“Ivrea - industrial city of the XX century” became the 54th UNESCO site located in Italy. The decision was taken during the 42 ° session of the World Heritage Committee of the United Nations Educational, Scientific and Cultural Organization. This is an important acknowledgment of a positive idea (about the possible “humanization” of industrial and social change and their potential compatibility with the well-being of local communities), which has been realized in Ivrea thanks to the technical skills of first-class professionals. The industrial city of Ivrea is an industrial and socio-cultural project of the Olivetti company, founded by Camillo Olivetti in 1908, which developed in stages from the 1930s to the late 1960s.
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Adriano Olivetti, distinguished by his ingenious foresight, wanted in practice to demonstrate the existence of an effective and practically feasible alternative to the industrial models prevailing at that time (and in particular the models of industrial architecture), which, in order to accumulate capital and create jobs, subordinated any decisions (including urban planning) to the needs of production, dramatically influencing urban planning, environment and social processes.
The industrial city of Ivrea is an outstanding example, both in the quality of the proposed solutions and in the methods of their implementation. A complex of buildings designed by famous Italian architects and urbanists of the 20th century is recognized as a monument; in the general urban development, it stands out for its rational and deeply thought-out design. The quarter, which not only fits perfectly, but also completed the urban planning, includes both purely industrial zones and buildings, as well as territories and buildings intended for social services and housing.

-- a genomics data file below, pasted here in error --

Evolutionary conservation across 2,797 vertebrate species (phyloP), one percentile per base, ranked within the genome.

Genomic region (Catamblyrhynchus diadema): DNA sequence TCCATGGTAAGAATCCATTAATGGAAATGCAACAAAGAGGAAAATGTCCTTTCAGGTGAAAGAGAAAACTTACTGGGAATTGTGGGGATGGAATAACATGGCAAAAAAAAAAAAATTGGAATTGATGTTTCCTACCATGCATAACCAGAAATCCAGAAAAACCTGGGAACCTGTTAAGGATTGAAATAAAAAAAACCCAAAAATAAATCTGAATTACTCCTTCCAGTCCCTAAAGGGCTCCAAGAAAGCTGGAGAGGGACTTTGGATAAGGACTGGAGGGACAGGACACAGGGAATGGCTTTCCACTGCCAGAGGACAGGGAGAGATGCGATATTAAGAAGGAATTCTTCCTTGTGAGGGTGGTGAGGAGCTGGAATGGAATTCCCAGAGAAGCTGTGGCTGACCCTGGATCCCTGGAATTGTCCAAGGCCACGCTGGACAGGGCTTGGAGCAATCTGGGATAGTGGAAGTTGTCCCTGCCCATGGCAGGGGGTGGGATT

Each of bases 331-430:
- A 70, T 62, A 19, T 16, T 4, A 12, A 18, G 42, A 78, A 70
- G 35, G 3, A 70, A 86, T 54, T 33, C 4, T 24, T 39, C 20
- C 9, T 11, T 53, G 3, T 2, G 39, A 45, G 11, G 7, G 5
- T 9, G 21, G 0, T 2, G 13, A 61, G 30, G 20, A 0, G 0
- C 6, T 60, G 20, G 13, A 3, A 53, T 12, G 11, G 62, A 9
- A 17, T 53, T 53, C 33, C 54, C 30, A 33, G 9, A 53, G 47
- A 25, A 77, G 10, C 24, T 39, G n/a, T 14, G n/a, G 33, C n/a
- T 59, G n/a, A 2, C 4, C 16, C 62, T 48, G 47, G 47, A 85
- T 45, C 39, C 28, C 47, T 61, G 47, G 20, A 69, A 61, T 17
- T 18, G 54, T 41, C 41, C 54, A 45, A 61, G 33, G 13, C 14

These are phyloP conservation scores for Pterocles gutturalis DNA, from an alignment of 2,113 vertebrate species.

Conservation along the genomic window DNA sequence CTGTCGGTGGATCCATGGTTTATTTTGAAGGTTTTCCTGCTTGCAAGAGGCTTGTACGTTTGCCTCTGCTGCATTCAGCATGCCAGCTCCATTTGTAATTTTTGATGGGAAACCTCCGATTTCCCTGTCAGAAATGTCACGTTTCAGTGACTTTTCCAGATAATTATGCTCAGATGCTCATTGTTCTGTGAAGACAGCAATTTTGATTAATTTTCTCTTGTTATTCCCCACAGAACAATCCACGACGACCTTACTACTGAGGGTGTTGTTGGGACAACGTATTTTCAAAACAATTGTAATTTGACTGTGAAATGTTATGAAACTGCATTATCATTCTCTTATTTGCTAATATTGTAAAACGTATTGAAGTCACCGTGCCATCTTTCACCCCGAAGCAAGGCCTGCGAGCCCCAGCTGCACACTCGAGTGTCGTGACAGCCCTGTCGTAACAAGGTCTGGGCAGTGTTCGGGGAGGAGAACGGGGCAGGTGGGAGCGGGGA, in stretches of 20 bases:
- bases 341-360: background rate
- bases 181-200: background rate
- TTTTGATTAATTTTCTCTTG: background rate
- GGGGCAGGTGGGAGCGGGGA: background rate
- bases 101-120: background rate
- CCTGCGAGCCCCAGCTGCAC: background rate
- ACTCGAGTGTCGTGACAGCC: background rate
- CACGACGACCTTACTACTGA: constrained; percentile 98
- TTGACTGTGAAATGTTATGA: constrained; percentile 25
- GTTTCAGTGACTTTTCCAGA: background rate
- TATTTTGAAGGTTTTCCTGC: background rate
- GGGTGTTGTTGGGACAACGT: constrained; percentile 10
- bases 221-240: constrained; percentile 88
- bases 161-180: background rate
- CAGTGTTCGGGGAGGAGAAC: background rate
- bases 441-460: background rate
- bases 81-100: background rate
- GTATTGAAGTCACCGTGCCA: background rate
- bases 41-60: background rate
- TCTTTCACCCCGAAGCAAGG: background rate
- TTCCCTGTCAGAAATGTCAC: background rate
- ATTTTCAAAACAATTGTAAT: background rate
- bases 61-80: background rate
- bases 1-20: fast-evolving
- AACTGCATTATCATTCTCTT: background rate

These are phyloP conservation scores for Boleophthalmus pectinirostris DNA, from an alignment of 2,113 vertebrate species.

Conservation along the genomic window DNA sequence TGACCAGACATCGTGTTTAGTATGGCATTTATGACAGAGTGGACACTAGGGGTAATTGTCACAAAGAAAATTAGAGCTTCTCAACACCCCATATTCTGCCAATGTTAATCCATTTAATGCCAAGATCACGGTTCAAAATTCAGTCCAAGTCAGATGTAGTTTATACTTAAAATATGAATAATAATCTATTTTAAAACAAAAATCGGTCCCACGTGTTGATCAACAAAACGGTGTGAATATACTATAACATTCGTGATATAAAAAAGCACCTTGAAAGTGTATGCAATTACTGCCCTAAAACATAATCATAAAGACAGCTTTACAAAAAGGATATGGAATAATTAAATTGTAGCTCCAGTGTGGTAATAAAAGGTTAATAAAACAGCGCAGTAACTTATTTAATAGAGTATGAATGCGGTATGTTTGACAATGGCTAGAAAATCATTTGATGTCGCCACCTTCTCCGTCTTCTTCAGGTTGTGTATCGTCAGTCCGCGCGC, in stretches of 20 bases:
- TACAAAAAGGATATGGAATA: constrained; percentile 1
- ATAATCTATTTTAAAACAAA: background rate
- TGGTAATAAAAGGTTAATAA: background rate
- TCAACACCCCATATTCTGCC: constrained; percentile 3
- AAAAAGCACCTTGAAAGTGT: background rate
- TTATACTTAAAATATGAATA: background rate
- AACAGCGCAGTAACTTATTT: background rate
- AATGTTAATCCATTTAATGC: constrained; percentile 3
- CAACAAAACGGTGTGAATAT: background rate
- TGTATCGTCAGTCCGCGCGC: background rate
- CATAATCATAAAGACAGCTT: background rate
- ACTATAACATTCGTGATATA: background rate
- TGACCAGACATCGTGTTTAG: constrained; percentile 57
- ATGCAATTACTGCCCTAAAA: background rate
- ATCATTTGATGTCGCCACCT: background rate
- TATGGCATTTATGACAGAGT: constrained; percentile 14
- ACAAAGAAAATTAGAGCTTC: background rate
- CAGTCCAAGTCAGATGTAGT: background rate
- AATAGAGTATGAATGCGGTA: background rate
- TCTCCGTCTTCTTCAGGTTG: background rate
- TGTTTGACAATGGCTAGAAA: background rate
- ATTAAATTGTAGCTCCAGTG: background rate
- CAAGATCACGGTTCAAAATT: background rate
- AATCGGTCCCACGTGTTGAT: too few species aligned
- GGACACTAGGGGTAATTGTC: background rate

Among the industrial buildings, the heating plant of the architect Edoardo Vittoria (1959), the carpentry shop of the architect Ottavio Casho, where the original construction of 1927 (1956), the former Sertek building of the architect Ezio Zgrelli (1968) were used, became the real masterpieces of rationalist thought. , which housed the Olivetti engineering office for civil and industrial construction in Italy and abroad, and which was to clearly demonstrate the company's willingness to innovate. Among the housing stock, we note the Casa Popolare house in Borgo Olivetti, designed in 1939-1941. by architects Luigi Figini and Gino Pollini, the 18-apartment building Edificho-18-allogi, designed in 1956 by Marcello Nizzoli and Gian Mario Oliveri, as well as the later building Unita-Residence-Ovest (Talponia), designed by Robetro Gabetti and Aimaro Or 'Isola with Luciano Re in 1968-71.
Among the buildings of factory and urban social services, the Center for Social Services (Centro dei Servizi-Sochali) stands out, built by the aforementioned Luigi Figini and Gino Pollini (with the assistance of construction technologists Roberto Guiducci and Paolo Radona) in 1954-59 and, of course, for children. garden (Azilo-nido) in Borgo Olivetti, also built by architects Figini and Pollini. The interior was designed by the company's technical department, which was in those years headed by the architect Gian Antonio Bernasconi. The building (and the related playground) is still used as a children's institution belonging to the municipality of Ivrea, which is proof of the absolute functionality of the premises, created back in 1939.